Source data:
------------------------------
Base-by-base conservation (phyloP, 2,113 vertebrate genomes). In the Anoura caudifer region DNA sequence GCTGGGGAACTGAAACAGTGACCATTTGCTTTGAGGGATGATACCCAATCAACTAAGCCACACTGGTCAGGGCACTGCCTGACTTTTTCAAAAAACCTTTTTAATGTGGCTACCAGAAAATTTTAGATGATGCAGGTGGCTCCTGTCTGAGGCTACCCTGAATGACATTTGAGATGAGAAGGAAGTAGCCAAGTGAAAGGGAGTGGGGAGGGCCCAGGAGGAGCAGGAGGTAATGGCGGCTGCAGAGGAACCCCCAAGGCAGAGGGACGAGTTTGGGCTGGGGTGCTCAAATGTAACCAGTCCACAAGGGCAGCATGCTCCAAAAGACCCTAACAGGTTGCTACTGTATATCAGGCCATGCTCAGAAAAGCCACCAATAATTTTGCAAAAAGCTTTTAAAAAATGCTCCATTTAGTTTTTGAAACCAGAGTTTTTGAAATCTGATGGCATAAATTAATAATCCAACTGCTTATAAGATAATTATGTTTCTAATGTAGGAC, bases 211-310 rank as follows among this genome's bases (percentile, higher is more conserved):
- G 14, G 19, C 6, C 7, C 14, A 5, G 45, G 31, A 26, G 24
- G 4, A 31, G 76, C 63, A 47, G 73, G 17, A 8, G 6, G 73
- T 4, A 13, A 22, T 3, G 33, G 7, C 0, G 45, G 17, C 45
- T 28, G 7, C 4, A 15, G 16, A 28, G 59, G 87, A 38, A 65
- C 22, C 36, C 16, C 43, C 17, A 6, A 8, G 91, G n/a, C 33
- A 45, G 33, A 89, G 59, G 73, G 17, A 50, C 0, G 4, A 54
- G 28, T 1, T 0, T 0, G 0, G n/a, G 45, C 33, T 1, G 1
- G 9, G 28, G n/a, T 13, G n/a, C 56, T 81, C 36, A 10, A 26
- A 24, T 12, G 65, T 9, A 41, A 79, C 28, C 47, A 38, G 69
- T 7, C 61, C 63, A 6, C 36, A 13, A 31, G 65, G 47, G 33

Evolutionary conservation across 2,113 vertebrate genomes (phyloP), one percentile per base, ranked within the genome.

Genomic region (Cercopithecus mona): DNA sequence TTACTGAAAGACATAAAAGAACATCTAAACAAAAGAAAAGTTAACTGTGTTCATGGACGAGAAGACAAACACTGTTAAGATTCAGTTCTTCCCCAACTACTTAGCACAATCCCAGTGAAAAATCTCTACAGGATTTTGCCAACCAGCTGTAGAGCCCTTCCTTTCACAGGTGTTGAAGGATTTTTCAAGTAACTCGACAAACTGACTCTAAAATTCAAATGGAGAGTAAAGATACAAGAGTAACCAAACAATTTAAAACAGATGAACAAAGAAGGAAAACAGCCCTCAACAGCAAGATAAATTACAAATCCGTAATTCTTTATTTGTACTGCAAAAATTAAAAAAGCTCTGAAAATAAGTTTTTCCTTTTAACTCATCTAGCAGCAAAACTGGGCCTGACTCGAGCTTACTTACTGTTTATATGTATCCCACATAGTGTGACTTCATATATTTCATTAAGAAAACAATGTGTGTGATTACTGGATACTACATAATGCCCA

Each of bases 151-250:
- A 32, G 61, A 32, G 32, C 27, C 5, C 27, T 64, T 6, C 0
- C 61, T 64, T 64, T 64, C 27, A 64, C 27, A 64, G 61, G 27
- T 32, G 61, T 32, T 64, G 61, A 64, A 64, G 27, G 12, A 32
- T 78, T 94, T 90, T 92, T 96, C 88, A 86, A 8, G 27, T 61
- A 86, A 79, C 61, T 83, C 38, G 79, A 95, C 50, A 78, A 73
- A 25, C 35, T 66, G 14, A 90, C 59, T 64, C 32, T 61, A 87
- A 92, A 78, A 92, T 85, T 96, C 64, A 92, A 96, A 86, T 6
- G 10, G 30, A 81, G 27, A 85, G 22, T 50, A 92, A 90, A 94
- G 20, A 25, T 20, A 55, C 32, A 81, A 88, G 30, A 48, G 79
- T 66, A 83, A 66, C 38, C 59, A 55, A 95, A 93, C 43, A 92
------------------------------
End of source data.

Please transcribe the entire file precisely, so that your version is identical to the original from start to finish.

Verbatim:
Base-by-base conservation (phyloP, 2,113 vertebrate genomes). In the Anoura caudifer region DNA sequence GCTGGGGAACTGAAACAGTGACCATTTGCTTTGAGGGATGATACCCAATCAACTAAGCCACACTGGTCAGGGCACTGCCTGACTTTTTCAAAAAACCTTTTTAATGTGGCTACCAGAAAATTTTAGATGATGCAGGTGGCTCCTGTCTGAGGCTACCCTGAATGACATTTGAGATGAGAAGGAAGTAGCCAAGTGAAAGGGAGTGGGGAGGGCCCAGGAGGAGCAGGAGGTAATGGCGGCTGCAGAGGAACCCCCAAGGCAGAGGGACGAGTTTGGGCTGGGGTGCTCAAATGTAACCAGTCCACAAGGGCAGCATGCTCCAAAAGACCCTAACAGGTTGCTACTGTATATCAGGCCATGCTCAGAAAAGCCACCAATAATTTTGCAAAAAGCTTTTAAAAAATGCTCCATTTAGTTTTTGAAACCAGAGTTTTTGAAATCTGATGGCATAAATTAATAATCCAACTGCTTATAAGATAATTATGTTTCTAATGTAGGAC, bases 211-310 rank as follows among this genome's bases (percentile, higher is more conserved):
- G 14, G 19, C 6, C 7, C 14, A 5, G 45, G 31, A 26, G 24
- G 4, A 31, G 76, C 63, A 47, G 73, G 17, A 8, G 6, G 73
- T 4, A 13, A 22, T 3, G 33, G 7, C 0, G 45, G 17, C 45
- T 28, G 7, C 4, A 15, G 16, A 28, G 59, G 87, A 38, A 65
- C 22, C 36, C 16, C 43, C 17, A 6, A 8, G 91, G n/a, C 33
- A 45, G 33, A 89, G 59, G 73, G 17, A 50, C 0, G 4, A 54
- G 28, T 1, T 0, T 0, G 0, G n/a, G 45, C 33, T 1, G 1
- G 9, G 28, G n/a, T 13, G n/a, C 56, T 81, C 36, A 10, A 26
- A 24, T 12, G 65, T 9, A 41, A 79, C 28, C 47, A 38, G 69
- T 7, C 61, C 63, A 6, C 36, A 13, A 31, G 65, G 47, G 33

Evolutionary conservation across 2,113 vertebrate genomes (phyloP), one percentile per base, ranked within the genome.

Genomic region (Cercopithecus mona): DNA sequence TTACTGAAAGACATAAAAGAACATCTAAACAAAAGAAAAGTTAACTGTGTTCATGGACGAGAAGACAAACACTGTTAAGATTCAGTTCTTCCCCAACTACTTAGCACAATCCCAGTGAAAAATCTCTACAGGATTTTGCCAACCAGCTGTAGAGCCCTTCCTTTCACAGGTGTTGAAGGATTTTTCAAGTAACTCGACAAACTGACTCTAAAATTCAAATGGAGAGTAAAGATACAAGAGTAACCAAACAATTTAAAACAGATGAACAAAGAAGGAAAACAGCCCTCAACAGCAAGATAAATTACAAATCCGTAATTCTTTATTTGTACTGCAAAAATTAAAAAAGCTCTGAAAATAAGTTTTTCCTTTTAACTCATCTAGCAGCAAAACTGGGCCTGACTCGAGCTTACTTACTGTTTATATGTATCCCACATAGTGTGACTTCATATATTTCATTAAGAAAACAATGTGTGTGATTACTGGATACTACATAATGCCCA

Each of bases 151-250:
- A 32, G 61, A 32, G 32, C 27, C 5, C 27, T 64, T 6, C 0
- C 61, T 64, T 64, T 64, C 27, A 64, C 27, A 64, G 61, G 27
- T 32, G 61, T 32, T 64, G 61, A 64, A 64, G 27, G 12, A 32
- T 78, T 94, T 90, T 92, T 96, C 88, A 86, A 8, G 27, T 61
- A 86, A 79, C 61, T 83, C 38, G 79, A 95, C 50, A 78, A 73
- A 25, C 35, T 66, G 14, A 90, C 59, T 64, C 32, T 61, A 87
- A 92, A 78, A 92, T 85, T 96, C 64, A 92, A 96, A 86, T 6
- G 10, G 30, A 81, G 27, A 85, G 22, T 50, A 92, A 90, A 94
- G 20, A 25, T 20, A 55, C 32, A 81, A 88, G 30, A 48, G 79
- T 66, A 83, A 66, C 38, C 59, A 55, A 95, A 93, C 43, A 92